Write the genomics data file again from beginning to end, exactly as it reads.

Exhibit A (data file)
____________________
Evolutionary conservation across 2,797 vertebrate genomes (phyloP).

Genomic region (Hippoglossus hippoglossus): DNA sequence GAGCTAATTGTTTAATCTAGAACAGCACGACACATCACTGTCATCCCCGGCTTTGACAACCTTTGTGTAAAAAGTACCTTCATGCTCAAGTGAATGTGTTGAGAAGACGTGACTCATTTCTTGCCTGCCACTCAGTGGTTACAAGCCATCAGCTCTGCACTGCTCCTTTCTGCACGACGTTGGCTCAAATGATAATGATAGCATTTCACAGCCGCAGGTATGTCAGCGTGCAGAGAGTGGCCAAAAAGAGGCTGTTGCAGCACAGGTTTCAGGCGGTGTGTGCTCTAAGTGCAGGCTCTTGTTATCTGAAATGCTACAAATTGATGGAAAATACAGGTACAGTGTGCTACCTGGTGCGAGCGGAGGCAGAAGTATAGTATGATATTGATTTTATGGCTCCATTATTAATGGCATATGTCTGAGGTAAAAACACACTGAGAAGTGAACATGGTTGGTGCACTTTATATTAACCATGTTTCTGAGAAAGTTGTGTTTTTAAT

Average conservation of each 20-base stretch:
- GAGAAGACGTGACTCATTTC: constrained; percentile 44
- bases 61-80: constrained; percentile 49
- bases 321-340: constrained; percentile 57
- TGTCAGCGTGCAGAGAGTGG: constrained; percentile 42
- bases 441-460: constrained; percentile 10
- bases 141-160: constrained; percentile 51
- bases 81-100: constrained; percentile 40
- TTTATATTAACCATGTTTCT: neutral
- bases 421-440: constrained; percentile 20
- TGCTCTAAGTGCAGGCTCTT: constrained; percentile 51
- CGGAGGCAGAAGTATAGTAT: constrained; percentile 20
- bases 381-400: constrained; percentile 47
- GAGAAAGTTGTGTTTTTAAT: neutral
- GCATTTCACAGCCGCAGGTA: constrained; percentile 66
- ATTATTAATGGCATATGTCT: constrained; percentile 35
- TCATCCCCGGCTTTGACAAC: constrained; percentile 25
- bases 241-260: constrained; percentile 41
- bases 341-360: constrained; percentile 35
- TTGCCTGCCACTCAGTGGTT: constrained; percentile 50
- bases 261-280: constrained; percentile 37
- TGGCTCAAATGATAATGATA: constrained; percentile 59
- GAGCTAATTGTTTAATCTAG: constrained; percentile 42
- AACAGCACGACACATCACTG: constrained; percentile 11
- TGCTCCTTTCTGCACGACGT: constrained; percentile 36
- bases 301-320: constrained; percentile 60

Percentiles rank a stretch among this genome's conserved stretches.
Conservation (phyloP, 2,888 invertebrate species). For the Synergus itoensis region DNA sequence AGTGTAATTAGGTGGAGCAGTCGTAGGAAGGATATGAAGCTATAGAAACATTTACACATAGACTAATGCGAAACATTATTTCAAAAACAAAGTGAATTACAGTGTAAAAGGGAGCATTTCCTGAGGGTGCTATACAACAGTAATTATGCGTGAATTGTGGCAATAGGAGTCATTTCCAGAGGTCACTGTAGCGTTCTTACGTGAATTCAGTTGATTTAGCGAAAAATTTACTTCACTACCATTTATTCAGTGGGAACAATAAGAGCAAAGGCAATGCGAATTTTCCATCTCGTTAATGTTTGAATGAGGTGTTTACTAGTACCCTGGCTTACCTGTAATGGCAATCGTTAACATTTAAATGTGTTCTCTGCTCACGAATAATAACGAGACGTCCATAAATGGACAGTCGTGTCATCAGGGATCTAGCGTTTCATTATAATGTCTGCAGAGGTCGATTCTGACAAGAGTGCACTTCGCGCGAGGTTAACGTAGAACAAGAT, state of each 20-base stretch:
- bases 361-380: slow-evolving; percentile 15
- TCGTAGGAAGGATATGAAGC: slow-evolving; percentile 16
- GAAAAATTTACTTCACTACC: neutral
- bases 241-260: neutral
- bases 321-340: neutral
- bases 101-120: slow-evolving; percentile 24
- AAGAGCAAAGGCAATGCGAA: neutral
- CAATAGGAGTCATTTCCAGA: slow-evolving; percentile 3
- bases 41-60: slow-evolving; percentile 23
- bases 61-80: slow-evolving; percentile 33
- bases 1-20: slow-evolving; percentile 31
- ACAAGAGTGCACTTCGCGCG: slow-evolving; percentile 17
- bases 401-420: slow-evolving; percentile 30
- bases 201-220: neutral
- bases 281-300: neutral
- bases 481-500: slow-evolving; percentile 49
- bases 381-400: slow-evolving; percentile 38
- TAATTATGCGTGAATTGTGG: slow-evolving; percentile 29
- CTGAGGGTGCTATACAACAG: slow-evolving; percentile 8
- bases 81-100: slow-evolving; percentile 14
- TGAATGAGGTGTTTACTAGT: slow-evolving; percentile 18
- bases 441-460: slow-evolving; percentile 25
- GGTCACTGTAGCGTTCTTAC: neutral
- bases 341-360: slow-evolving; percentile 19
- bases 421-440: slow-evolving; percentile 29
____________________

Evolutionary conservation across 2,797 vertebrate genomes (phyloP).

Genomic region (Hippoglossus hippoglossus): DNA sequence GAGCTAATTGTTTAATCTAGAACAGCACGACACATCACTGTCATCCCCGGCTTTGACAACCTTTGTGTAAAAAGTACCTTCATGCTCAAGTGAATGTGTTGAGAAGACGTGACTCATTTCTTGCCTGCCACTCAGTGGTTACAAGCCATCAGCTCTGCACTGCTCCTTTCTGCACGACGTTGGCTCAAATGATAATGATAGCATTTCACAGCCGCAGGTATGTCAGCGTGCAGAGAGTGGCCAAAAAGAGGCTGTTGCAGCACAGGTTTCAGGCGGTGTGTGCTCTAAGTGCAGGCTCTTGTTATCTGAAATGCTACAAATTGATGGAAAATACAGGTACAGTGTGCTACCTGGTGCGAGCGGAGGCAGAAGTATAGTATGATATTGATTTTATGGCTCCATTATTAATGGCATATGTCTGAGGTAAAAACACACTGAGAAGTGAACATGGTTGGTGCACTTTATATTAACCATGTTTCTGAGAAAGTTGTGTTTTTAAT

Average conservation of each 20-base stretch:
- GAGAAGACGTGACTCATTTC: constrained; percentile 44
- bases 61-80: constrained; percentile 49
- bases 321-340: constrained; percentile 57
- TGTCAGCGTGCAGAGAGTGG: constrained; percentile 42
- bases 441-460: constrained; percentile 10
- bases 141-160: constrained; percentile 51
- bases 81-100: constrained; percentile 40
- TTTATATTAACCATGTTTCT: neutral
- bases 421-440: constrained; percentile 20
- TGCTCTAAGTGCAGGCTCTT: constrained; percentile 51
- CGGAGGCAGAAGTATAGTAT: constrained; percentile 20
- bases 381-400: constrained; percentile 47
- GAGAAAGTTGTGTTTTTAAT: neutral
- GCATTTCACAGCCGCAGGTA: constrained; percentile 66
- ATTATTAATGGCATATGTCT: constrained; percentile 35
- TCATCCCCGGCTTTGACAAC: constrained; percentile 25
- bases 241-260: constrained; percentile 41
- bases 341-360: constrained; percentile 35
- TTGCCTGCCACTCAGTGGTT: constrained; percentile 50
- bases 261-280: constrained; percentile 37
- TGGCTCAAATGATAATGATA: constrained; percentile 59
- GAGCTAATTGTTTAATCTAG: constrained; percentile 42
- AACAGCACGACACATCACTG: constrained; percentile 11
- TGCTCCTTTCTGCACGACGT: constrained; percentile 36
- bases 301-320: constrained; percentile 60

Percentiles rank a stretch among this genome's conserved stretches.
Conservation (phyloP, 2,888 invertebrate species). For the Synergus itoensis region DNA sequence AGTGTAATTAGGTGGAGCAGTCGTAGGAAGGATATGAAGCTATAGAAACATTTACACATAGACTAATGCGAAACATTATTTCAAAAACAAAGTGAATTACAGTGTAAAAGGGAGCATTTCCTGAGGGTGCTATACAACAGTAATTATGCGTGAATTGTGGCAATAGGAGTCATTTCCAGAGGTCACTGTAGCGTTCTTACGTGAATTCAGTTGATTTAGCGAAAAATTTACTTCACTACCATTTATTCAGTGGGAACAATAAGAGCAAAGGCAATGCGAATTTTCCATCTCGTTAATGTTTGAATGAGGTGTTTACTAGTACCCTGGCTTACCTGTAATGGCAATCGTTAACATTTAAATGTGTTCTCTGCTCACGAATAATAACGAGACGTCCATAAATGGACAGTCGTGTCATCAGGGATCTAGCGTTTCATTATAATGTCTGCAGAGGTCGATTCTGACAAGAGTGCACTTCGCGCGAGGTTAACGTAGAACAAGAT, state of each 20-base stretch:
- bases 361-380: slow-evolving; percentile 15
- TCGTAGGAAGGATATGAAGC: slow-evolving; percentile 16
- GAAAAATTTACTTCACTACC: neutral
- bases 241-260: neutral
- bases 321-340: neutral
- bases 101-120: slow-evolving; percentile 24
- AAGAGCAAAGGCAATGCGAA: neutral
- CAATAGGAGTCATTTCCAGA: slow-evolving; percentile 3
- bases 41-60: slow-evolving; percentile 23
- bases 61-80: slow-evolving; percentile 33
- bases 1-20: slow-evolving; percentile 31
- ACAAGAGTGCACTTCGCGCG: slow-evolving; percentile 17
- bases 401-420: slow-evolving; percentile 30
- bases 201-220: neutral
- bases 281-300: neutral
- bases 481-500: slow-evolving; percentile 49
- bases 381-400: slow-evolving; percentile 38
- TAATTATGCGTGAATTGTGG: slow-evolving; percentile 29
- CTGAGGGTGCTATACAACAG: slow-evolving; percentile 8
- bases 81-100: slow-evolving; percentile 14
- TGAATGAGGTGTTTACTAGT: slow-evolving; percentile 18
- bases 441-460: slow-evolving; percentile 25
- GGTCACTGTAGCGTTCTTAC: neutral
- bases 341-360: slow-evolving; percentile 19
- bases 421-440: slow-evolving; percentile 29